Last night, I helped my mother-in-law decorate her Christmas tree. She used a fake one this year, which, in a way, made things easier because we could bend branches in directions you just can’t achieve in a real tree. (In a real tree, you more or less have to live with what you get when it comes to branch placement.) My mother-in-law commented that this was the first time she ever allowed someone to help her decorate her tree, which made me feel honored. Later, over pizza, I mentioned I had gotten a real tree earlier that day but was going to wait until Christmas Eve to decorate. She asked why.
“Because it’s not Christmas yet,” I replied–and got a blank stare in reply, prompting me to explain about Advent.
It put me in mind about Christmas traditions. Not the religious sort, but family traditions, like Mom being the only person allowed to decorate the tree. I still remember our Christmas traditions, which, like many family Christmas traditions, were born of practicality.
On December first, we went to our local tree farm to select the Christmas tree. My dad received his disability check from Veterans Affairs on the first. We always had money on the first of the month, if only for a few hours. In December, those few hours were spent at the tree farm with its rows upon rows of firs. Every year, one of us would pick out the tree. Naturally, Adam and I always squabbled over who did it last year. Dad would steer us away from the nine foot tall Goliaths while our mother reminisced about the Christmas trees of her youth. Eventually, a tree would be chosen, cut down, and carted home.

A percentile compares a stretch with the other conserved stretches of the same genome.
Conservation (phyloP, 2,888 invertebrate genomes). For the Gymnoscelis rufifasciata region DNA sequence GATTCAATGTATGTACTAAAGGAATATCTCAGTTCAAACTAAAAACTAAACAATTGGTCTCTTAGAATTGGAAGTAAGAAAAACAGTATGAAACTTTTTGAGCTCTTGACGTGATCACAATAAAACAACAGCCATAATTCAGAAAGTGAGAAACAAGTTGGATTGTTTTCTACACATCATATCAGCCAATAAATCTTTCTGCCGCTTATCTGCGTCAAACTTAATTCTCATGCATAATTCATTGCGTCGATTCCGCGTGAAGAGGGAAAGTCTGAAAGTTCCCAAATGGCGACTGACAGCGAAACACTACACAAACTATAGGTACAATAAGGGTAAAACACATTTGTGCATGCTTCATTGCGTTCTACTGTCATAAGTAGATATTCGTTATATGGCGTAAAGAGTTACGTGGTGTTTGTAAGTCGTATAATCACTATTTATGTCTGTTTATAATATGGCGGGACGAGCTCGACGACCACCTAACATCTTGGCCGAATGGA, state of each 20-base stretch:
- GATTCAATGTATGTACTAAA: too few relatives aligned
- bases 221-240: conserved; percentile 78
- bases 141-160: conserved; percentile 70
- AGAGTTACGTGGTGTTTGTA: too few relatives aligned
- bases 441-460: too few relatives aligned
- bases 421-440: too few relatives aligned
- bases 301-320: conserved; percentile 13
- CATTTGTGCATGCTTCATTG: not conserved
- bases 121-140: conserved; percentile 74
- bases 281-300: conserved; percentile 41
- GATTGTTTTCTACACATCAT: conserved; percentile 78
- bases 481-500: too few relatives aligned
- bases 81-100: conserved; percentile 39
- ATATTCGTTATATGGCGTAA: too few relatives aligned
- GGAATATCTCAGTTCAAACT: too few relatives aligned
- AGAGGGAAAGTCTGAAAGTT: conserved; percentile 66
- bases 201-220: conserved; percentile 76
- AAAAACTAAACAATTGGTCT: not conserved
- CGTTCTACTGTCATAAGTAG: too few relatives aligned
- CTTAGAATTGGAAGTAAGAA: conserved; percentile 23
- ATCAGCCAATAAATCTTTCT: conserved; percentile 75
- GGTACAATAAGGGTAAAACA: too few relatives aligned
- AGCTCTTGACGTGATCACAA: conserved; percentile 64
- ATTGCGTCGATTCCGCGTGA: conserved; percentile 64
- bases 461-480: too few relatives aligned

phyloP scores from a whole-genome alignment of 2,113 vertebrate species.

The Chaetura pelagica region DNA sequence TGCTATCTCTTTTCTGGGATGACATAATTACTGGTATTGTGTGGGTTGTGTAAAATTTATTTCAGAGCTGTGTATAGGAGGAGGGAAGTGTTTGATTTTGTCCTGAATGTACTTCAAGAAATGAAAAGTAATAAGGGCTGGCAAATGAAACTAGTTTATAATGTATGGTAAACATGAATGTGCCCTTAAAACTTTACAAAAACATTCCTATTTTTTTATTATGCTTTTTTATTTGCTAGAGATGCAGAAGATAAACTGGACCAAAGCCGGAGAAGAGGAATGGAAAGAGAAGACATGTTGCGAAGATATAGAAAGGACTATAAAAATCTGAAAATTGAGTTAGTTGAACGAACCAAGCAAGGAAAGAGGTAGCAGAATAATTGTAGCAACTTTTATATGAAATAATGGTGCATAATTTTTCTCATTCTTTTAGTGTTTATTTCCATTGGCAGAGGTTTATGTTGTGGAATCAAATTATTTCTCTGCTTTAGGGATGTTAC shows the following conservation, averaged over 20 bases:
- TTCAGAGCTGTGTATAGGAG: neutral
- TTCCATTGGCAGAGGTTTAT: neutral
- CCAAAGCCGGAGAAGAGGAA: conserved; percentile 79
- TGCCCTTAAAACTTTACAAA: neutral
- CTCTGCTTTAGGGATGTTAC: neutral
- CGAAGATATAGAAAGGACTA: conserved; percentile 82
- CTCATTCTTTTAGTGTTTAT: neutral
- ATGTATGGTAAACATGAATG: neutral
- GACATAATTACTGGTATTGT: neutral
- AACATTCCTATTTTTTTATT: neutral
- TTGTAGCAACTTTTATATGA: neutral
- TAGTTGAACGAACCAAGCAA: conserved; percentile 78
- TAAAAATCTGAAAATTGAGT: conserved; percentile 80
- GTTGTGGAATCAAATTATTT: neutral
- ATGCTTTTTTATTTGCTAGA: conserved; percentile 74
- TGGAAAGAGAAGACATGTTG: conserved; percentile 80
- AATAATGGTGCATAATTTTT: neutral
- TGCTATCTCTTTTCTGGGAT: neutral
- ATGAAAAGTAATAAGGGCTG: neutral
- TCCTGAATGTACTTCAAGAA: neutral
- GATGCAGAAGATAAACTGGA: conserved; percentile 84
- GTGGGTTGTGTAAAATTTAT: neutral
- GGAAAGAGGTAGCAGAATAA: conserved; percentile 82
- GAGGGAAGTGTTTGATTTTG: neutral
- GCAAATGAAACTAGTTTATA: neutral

This was before I switched religious affiliations, so there was no problem about decorating the tree at the beginning of December. If I recall correctly, our mother decorated the tree, not because she felt only she could do it but because decorating seemed too much like work for us. The fun part ended after watching a tree get cut down, so Adam and I would wander off to do other things. But we all gathered to see the tree lit up for the first time and our mother would turn the lights on before going to bed every night of December. I remember slipping into the living room late at night to sit in front of the tree and stare at the lights. The way the glow of the red, green, and yellow bulbs filled the room felt sacred. I still can’t explain why.
The house would be decorated in Christmas cards from that year and years past. My mother had a collection of Santa-themed coasters that she taped to the walls. Mistletoe would be hung from one of the doorways. Our parents would stand under it and kiss while my brother and I yelled, “EWWWWW!”
On Christmas Eve, Adam and I were allowed to open one gift each. This wasn’t some nice little tradition our parents came up with because it would be cute. It was purely to get us to go to bed with a minimum of whining.
The next morning, we opened gifts according to age, with the youngest going first. Again with the practicality. I guess our parents didn’t want pure chaos and wanted to be able to take pictures of us opening our gifts. Then we’d pack up and head over to our grandparents. Within a day or two after Christmas Day, the tree would be taken down. Our mother was very adamant about the tree being down before New Year’s. I think it was a superstition she grew up with, that it was bad luck to have a tree from the old year up during the new year. (The whole “in with the new, out with the old” thing, I guess.)